“Men must fumble awhile with error to separate it from truth, I think—as long as they don’t seize the error hungrily because it has a pleasanter taste.”

“Listen, are we helpless? Are we doomed to do it again and again and again? Have we no choice but to play the Phoenix in an unending sequence of rise and fall? Assyria, Babylon, Egypt, Greece, Carthage, Rome, the Empires of Charlemagne and the Turk. Ground to dust and plowed with salt. Spain, France, Britain, America—burned into the oblivion of the centuries. And again and again and again. Are we doomed to it, Lord, chained to the pendulum of our own mad clockwork, helpless to halt its swing?”

“The closer men came to perfecting for themselves a paradise, the more impatient they seemed to become with it, and with themselves as well. They made a garden of pleasure, and became progressively more miserable with it as it grew in richness and power and beauty; for then, perhaps, it was easier for them to see that something was missing in the garden, some tree or shrub that would not grow. When the world was in darkness and wretchedness, it could believe in perfection and yearn for it. But when the world became bright with reason and riches, it began to sense the narrowness of the needle’s eye, and that rankled for a world no longer willing to believe or yearn.”

“Those who stayed behind had the easier part. Theirs was but to wait for the end and pray that it would not come.”

Stuff Your Eyes With Wonder

6 Jun

To commemorate Ray Bradbury’s death, here are some of my favorite quotes from Fahrenheit 451, my hands-down favorite book of all time.

“We need not to be let alone. We need to be really bothered once in a while. How long is it since you were really bothered? About something important, about something real?”

“With school turning out more runners, jumpers, racers, tinkerers, grabbers, snatchers, fliers, and swimmers instead of examiners, critics, knowers, and imaginative creators, the word ‘intellectual,’ of course, became the swear word it deserved to be. You always dread the unfamiliar.”

“A book is a loaded gun in the house next door. Burn it. Take the shot from the weapon. Breach man’s mind. Who knows who might be the target of the well-read man?”

“If you don’t want a man unhappy politically, don’t give him two sides to a question to worry him; give him one. Better yet, give him none. Let him forget there is such a thing as war. …Give the people contests they win by remembering the words to more popular songs or the names of state capitals or how much corn Iowa grew last year. Cram them full of non-combustible data, chock them so damned full of ‘facts’ they feel stuffed, but absolutely ‘brilliant’ with information. Then they’ll feel they’re thinking, they’ll get a sense of motion without moving. And they’ll be happy, because facts of that sort don’t change. Don’t give them any slippery stuff like philosophy or sociology to tie things up with. That way lies melancholy.”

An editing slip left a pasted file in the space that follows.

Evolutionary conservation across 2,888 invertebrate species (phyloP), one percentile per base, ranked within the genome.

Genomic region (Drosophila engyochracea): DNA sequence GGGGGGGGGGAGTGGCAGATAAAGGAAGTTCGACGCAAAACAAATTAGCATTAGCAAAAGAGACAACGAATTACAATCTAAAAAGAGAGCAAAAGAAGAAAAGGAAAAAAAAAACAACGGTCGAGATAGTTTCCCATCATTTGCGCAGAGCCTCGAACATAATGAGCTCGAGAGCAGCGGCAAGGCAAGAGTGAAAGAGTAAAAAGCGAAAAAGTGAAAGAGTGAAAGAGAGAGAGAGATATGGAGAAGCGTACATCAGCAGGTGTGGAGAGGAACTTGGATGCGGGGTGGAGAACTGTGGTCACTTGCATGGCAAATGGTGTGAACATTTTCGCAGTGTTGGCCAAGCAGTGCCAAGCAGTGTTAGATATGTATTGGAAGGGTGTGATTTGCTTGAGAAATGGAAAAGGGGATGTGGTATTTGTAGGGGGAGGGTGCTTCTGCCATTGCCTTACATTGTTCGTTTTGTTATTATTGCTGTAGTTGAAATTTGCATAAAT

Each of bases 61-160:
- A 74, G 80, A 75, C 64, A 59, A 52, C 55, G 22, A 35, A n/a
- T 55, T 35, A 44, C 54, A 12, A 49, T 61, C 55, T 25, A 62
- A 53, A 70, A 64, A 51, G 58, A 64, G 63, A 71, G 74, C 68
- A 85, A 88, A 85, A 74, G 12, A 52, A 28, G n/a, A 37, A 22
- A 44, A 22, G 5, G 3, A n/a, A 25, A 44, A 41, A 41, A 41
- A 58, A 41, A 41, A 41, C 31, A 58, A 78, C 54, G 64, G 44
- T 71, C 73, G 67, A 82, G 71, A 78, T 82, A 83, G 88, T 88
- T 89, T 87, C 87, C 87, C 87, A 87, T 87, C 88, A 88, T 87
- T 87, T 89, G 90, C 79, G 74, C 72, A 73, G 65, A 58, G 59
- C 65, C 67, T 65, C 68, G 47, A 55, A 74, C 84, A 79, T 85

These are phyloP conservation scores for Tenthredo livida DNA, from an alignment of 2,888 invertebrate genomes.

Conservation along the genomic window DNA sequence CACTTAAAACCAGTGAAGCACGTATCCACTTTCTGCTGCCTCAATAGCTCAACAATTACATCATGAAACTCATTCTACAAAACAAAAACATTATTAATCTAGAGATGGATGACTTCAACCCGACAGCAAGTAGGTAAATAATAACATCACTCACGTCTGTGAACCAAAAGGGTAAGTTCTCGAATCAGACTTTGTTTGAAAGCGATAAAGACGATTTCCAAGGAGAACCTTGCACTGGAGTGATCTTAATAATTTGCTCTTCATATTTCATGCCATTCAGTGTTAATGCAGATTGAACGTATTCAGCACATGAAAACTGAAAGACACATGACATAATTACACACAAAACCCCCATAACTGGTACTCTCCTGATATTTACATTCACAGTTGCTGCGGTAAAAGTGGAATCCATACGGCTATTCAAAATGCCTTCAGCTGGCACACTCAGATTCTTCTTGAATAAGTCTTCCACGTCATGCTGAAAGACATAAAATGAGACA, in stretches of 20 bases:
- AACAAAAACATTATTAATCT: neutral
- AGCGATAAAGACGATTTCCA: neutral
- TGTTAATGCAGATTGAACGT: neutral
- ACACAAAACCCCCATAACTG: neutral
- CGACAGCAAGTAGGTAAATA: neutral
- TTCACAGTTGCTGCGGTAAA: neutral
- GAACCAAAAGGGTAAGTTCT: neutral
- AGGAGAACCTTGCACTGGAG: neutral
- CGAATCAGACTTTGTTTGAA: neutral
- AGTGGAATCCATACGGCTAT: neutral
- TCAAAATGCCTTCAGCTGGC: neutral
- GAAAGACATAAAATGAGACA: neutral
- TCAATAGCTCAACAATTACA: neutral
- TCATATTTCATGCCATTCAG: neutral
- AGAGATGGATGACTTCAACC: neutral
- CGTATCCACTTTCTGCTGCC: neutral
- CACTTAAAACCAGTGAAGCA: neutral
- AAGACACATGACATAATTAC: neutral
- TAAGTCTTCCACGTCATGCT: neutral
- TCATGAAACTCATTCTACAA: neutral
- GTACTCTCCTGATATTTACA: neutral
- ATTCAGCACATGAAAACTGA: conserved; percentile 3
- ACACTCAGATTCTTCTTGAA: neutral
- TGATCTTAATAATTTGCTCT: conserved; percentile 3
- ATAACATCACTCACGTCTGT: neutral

“Books were only one type of receptacle where we stored a lot of things we were afraid we might forget. There is nothing magical in them at all. The magic is only in what books say, how they stitched the patches of the universe together into one garment for us.”

“The good writers touch life often. The mediocre ones run a quick hand over her. The bad ones rape her and leave her for the flies.”

“The books are to remind us what asses and fools we are.”

“You’re afraid of making mistakes. Don’t be. Mistakes can be profited by. Man, when I was young I shoved my ignorance in people’s faces. They beat me with sticks. By the time I was forty my blunt instrument had been honed to a fine cutting point for me. If you hide your ignorance, no one will hit you and you’ll never learn.”

“It didn’t come from the Government down. There was no dictum, no declaration, no censorship, to start with, no! Technology, mass exploitation, and minority pressure carried the trick, thank God. Today, thanks to them, you can stay happy all the time, you are allowed to read comics, the good old confessions, or trade journals.”

“What could he say in a single word, a few words, that would sear all their faces and wake them up?”

“Everyone must leave something in the room or left behind when he dies. A child or a book or a painting or a house or a wall built or a pair of shoes made. Or a garden planted. Something your hand touched some way so your soul has somewhere to go when you die, and when people look at that tree or that flower you planted, you’re there. It doesn’t matter what you do, he said, so long as you change something from the way it was before you touched it into something that’s like you after you take your hands away. The difference between the man who just cuts lawns and a real gardener is in the touching, he said. The lawn-cutter might just as well not have been there at all; the gardener will be there a lifetime.”